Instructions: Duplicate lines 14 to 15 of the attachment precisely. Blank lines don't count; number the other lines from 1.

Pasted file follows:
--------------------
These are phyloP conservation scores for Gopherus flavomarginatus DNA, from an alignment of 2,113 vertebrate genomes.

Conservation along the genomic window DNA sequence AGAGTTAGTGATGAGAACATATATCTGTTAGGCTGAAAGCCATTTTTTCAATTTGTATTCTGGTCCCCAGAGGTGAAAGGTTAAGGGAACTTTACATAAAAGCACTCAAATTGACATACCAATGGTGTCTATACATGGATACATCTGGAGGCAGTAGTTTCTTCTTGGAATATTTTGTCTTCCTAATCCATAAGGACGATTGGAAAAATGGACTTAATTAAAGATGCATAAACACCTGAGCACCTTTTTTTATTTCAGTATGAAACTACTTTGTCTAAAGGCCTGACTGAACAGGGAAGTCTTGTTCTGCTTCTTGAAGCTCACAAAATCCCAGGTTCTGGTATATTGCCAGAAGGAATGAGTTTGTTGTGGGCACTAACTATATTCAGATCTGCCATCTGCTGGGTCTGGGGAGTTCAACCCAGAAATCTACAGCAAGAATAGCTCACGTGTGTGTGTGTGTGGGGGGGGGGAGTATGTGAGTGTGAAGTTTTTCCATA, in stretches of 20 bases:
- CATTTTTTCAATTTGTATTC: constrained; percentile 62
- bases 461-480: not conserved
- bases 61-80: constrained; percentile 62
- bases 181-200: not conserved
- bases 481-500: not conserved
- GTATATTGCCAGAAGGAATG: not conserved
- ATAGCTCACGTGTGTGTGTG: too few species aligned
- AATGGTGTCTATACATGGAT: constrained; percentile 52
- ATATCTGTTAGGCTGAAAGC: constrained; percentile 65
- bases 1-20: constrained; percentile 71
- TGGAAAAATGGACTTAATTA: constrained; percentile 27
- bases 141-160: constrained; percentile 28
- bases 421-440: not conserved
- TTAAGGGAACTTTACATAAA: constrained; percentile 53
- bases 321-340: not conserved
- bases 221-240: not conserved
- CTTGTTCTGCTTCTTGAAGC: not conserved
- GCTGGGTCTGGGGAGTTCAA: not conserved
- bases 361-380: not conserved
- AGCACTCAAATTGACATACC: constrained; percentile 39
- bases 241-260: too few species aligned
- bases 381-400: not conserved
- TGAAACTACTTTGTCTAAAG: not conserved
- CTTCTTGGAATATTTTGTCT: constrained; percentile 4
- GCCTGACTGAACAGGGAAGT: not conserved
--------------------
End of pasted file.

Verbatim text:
- bases 141-160: constrained; percentile 28
- bases 421-440: not conserved